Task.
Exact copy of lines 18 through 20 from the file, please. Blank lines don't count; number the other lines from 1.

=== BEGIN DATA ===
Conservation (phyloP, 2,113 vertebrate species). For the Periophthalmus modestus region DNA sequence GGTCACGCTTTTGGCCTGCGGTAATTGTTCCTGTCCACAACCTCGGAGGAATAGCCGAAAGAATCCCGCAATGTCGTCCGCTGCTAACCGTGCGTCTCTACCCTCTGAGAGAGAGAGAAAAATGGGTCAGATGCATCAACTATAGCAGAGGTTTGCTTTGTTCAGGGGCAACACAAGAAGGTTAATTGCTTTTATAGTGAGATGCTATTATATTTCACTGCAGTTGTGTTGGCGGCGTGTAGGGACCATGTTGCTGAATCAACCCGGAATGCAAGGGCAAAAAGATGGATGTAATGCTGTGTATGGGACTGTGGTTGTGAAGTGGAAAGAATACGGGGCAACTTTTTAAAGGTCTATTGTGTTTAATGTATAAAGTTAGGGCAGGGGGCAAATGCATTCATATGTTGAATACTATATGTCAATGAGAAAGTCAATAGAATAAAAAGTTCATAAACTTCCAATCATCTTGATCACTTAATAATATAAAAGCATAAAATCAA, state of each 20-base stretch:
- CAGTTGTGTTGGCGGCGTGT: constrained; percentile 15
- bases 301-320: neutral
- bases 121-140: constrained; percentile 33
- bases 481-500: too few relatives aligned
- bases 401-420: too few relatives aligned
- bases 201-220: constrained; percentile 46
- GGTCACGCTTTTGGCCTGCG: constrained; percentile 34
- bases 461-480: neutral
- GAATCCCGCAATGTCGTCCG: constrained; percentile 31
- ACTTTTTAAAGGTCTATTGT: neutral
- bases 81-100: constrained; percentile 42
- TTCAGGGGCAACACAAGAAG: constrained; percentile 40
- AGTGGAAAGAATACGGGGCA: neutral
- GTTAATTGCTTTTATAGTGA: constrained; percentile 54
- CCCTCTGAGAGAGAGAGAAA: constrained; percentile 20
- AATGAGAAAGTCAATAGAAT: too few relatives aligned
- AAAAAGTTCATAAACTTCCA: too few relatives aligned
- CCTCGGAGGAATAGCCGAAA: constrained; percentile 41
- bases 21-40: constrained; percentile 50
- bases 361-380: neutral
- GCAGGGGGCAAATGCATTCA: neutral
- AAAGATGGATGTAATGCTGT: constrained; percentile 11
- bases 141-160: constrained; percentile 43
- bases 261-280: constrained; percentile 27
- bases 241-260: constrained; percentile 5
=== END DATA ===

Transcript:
- AAAAAGTTCATAAACTTCCA: too few relatives aligned
- CCTCGGAGGAATAGCCGAAA: constrained; percentile 41
- bases 21-40: constrained; percentile 50